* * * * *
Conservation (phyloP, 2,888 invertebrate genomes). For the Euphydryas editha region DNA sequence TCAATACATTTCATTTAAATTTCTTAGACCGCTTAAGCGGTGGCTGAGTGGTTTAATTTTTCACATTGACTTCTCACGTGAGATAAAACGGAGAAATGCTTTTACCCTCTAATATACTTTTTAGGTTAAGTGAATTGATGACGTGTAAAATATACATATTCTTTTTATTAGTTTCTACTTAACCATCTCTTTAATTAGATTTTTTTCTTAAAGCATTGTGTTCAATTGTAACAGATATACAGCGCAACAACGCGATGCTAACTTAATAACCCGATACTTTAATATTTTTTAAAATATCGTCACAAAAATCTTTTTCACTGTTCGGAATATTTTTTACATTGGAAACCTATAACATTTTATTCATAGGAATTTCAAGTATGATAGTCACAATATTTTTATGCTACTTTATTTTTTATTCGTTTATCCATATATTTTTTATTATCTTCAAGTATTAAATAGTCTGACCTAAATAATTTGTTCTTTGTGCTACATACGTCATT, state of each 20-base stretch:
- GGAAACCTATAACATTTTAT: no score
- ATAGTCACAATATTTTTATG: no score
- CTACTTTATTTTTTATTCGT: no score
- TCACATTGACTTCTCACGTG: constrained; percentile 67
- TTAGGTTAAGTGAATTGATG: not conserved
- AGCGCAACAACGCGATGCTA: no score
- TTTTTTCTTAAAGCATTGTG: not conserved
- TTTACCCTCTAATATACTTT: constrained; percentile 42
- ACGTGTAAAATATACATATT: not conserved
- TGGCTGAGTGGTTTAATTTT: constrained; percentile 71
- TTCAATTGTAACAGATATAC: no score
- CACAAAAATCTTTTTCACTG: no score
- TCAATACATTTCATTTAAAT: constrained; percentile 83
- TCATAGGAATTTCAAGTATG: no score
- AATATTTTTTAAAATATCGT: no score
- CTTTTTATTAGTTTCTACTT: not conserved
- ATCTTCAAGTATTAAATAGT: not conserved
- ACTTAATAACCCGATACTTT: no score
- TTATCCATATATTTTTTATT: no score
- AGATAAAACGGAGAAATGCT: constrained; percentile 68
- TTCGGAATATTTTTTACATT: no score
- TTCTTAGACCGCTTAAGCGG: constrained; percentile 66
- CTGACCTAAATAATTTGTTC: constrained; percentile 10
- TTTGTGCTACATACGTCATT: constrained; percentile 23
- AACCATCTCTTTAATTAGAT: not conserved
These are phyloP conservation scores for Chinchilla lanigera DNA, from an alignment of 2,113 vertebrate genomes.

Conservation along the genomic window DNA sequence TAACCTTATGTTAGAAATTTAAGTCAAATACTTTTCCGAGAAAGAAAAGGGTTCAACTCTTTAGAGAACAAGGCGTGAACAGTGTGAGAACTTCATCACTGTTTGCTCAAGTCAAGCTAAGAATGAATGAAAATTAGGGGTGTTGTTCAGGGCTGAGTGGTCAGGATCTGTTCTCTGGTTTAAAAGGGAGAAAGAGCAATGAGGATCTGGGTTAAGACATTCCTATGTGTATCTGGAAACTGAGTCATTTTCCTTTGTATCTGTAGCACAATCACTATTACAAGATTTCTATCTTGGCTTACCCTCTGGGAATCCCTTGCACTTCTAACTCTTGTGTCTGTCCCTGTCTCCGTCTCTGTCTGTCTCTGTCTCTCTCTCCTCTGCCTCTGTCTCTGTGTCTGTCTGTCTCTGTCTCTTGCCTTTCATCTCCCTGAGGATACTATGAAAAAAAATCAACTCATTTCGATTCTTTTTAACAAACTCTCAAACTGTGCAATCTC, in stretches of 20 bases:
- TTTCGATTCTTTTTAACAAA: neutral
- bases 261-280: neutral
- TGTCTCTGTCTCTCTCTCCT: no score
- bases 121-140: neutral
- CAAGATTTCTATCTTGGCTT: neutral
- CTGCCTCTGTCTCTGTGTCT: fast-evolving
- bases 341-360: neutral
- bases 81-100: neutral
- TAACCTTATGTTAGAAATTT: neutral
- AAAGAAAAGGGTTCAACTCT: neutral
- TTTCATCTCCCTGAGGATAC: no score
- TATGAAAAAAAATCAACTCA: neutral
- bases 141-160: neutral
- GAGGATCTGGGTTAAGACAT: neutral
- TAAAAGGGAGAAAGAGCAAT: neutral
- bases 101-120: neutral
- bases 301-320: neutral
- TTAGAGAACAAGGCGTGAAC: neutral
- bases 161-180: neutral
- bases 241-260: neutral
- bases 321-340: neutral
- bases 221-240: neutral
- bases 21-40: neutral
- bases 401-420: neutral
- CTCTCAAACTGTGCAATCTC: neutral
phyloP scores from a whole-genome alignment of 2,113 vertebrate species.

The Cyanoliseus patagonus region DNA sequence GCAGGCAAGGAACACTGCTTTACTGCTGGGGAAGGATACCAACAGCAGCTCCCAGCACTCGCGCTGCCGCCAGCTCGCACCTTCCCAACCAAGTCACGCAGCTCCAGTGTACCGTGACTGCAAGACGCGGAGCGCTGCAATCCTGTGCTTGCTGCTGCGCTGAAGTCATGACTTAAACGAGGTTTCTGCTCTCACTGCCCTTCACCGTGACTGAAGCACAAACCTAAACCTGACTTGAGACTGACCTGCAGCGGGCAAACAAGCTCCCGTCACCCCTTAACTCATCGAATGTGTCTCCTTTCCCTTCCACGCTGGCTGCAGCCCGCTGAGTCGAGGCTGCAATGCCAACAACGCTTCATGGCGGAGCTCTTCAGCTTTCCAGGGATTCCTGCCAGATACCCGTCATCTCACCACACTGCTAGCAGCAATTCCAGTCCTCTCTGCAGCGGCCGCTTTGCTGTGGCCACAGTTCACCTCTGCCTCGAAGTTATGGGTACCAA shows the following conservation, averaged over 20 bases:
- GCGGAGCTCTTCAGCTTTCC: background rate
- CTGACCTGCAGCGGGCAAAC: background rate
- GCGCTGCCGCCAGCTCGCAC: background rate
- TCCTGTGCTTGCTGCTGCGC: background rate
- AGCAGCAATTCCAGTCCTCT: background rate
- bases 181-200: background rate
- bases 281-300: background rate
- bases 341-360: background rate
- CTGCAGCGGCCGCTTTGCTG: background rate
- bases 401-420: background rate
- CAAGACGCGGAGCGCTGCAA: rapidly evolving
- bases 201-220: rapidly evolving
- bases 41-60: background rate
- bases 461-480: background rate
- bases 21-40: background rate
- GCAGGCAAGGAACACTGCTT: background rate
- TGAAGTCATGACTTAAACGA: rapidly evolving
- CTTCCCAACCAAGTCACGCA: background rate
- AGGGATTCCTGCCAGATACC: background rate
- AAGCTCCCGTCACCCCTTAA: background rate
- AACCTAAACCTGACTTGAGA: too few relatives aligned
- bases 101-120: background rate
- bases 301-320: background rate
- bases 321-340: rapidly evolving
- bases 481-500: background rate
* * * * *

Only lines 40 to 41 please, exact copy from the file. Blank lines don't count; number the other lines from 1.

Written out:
- TATGAAAAAAAATCAACTCA: neutral
- bases 141-160: neutral